By M. Bufton
This quantity examines tried alterations to business kinfolk in Britain in the course of 1948-1990, designed to advertise institutional reforms of administration and exchange unions. particular concentration is given to the Donovan fee and different exchange union reforms, and earning rules to attach pay extra tightly with productiveness. overseas tasks of the AACP, BPC, and EPA also are incorporated.
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Additional info for Britain’s Productivity Problem, 1948–1990
However they further state that, ‘The extent to which trade unions may be held accountable for the United Kingdom’s slow rate of growth is 38 Britain’s Productivity Problem, 1948–1990 still controversial’ (McCombie and Thirlwall 1994: 92–3). We are left then with a situation where although it is often claimed that British unions have retarded innovation it is by no means proven. In the next chapter we will go on to explore unions and innovation in a comparative context, through the Eichengreen perspective.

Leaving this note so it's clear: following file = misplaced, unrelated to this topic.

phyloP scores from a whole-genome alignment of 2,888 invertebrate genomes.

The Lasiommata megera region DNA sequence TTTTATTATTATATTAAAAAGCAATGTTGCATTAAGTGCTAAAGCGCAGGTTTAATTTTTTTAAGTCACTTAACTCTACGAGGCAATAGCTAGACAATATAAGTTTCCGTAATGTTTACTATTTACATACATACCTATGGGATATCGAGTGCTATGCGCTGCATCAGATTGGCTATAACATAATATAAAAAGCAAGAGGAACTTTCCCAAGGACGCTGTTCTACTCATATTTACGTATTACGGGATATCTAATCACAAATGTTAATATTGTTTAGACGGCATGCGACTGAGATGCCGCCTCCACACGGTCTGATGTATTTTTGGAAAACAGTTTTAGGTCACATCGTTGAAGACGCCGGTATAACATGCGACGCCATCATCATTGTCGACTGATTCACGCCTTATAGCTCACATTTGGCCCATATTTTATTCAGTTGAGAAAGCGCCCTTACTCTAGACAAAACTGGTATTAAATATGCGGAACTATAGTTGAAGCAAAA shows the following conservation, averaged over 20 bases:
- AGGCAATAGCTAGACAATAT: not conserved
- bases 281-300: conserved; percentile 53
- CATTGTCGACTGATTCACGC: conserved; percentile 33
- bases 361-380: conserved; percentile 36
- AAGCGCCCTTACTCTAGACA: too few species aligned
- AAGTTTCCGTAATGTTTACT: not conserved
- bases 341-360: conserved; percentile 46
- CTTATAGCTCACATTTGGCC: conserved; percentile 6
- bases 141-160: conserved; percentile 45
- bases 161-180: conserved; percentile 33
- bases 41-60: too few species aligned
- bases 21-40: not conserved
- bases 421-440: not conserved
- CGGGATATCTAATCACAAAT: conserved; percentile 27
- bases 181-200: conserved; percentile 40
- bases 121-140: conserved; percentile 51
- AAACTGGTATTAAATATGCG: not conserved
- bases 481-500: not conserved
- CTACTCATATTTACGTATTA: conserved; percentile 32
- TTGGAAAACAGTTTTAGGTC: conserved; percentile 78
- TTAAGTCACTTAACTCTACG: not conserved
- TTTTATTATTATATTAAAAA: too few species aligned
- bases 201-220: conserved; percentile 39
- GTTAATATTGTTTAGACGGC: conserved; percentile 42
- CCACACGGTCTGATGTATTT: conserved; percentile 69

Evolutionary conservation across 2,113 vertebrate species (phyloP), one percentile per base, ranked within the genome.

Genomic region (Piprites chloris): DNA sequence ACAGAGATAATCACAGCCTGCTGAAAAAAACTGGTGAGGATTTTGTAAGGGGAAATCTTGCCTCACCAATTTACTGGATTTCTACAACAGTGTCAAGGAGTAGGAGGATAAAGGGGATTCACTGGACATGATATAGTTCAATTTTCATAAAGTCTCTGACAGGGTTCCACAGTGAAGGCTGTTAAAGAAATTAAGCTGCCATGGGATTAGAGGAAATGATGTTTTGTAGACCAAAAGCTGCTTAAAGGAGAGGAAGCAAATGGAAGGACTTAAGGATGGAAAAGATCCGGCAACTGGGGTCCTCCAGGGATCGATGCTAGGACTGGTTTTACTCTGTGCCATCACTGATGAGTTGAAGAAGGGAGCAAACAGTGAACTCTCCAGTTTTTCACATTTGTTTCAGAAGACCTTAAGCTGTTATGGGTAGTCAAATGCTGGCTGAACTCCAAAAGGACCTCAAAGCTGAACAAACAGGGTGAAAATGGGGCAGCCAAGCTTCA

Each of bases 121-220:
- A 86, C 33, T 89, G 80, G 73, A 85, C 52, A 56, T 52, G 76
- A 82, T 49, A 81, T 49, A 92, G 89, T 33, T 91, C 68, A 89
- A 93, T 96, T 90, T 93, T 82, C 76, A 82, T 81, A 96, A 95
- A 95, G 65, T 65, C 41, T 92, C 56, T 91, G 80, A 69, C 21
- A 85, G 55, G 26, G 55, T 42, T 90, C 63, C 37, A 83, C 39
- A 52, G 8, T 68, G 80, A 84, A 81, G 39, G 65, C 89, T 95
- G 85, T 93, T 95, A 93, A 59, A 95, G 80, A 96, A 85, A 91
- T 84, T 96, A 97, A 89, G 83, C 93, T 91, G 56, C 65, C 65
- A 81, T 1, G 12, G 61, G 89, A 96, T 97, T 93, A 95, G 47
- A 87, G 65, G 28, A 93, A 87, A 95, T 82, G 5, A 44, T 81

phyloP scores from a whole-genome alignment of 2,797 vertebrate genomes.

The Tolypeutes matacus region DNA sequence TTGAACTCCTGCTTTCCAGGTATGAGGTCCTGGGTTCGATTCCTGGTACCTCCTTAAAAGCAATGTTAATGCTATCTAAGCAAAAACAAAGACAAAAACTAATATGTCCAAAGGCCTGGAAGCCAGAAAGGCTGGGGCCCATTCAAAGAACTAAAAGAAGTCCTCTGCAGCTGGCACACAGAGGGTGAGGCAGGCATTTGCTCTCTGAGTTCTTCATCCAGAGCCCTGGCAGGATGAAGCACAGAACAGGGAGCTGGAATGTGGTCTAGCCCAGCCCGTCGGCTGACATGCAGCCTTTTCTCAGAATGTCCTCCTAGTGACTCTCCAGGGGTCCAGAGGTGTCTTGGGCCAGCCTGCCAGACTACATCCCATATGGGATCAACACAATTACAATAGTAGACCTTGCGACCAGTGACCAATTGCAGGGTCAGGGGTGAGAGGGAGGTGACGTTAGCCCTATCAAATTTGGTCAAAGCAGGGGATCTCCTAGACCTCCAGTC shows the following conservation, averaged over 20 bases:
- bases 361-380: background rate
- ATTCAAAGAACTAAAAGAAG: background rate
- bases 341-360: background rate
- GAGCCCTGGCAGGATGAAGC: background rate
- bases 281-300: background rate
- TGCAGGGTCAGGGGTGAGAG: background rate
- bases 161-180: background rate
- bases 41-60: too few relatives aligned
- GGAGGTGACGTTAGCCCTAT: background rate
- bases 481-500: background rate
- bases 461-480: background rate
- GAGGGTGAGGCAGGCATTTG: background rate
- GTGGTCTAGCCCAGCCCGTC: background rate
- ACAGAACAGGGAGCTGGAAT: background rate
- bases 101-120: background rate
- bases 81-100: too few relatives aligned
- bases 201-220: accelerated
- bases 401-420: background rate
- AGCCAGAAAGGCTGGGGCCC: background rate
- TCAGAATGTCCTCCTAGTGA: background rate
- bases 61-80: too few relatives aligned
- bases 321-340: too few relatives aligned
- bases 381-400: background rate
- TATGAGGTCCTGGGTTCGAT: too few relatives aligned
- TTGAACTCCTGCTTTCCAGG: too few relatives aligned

Its Vice-Chairman was on the managerial team of the second largest establishment in the Crawley area. This enterprise was in dispute with 350 workers who wanted work sharing. It was also, according to the trades council, attempting to reduce staff but maintain production levels, and it was attempting to reduce wages through the introduction of a bonus scheme. Such measures would of course boost productivity by increasing output per man and lowering unit labour costs. The TUC asked the Trades Council to change their minds saying that, ‘.
1999: 200). 23 24 Britain’s Productivity Problem, 1948–1990 However, it now looks possible that the 1980s productivity surge may have been a product of the estimation procedures by which the Central Statistical Office calculates value added. Value added is one of the most common measures used to obtain that output growth (Total Factor Productivity Growth) which cannot be accounted for by growth in factor inputs, that is, capital, labour, and to a negligible degree land. Quantitatively the impact of this is that, ‘.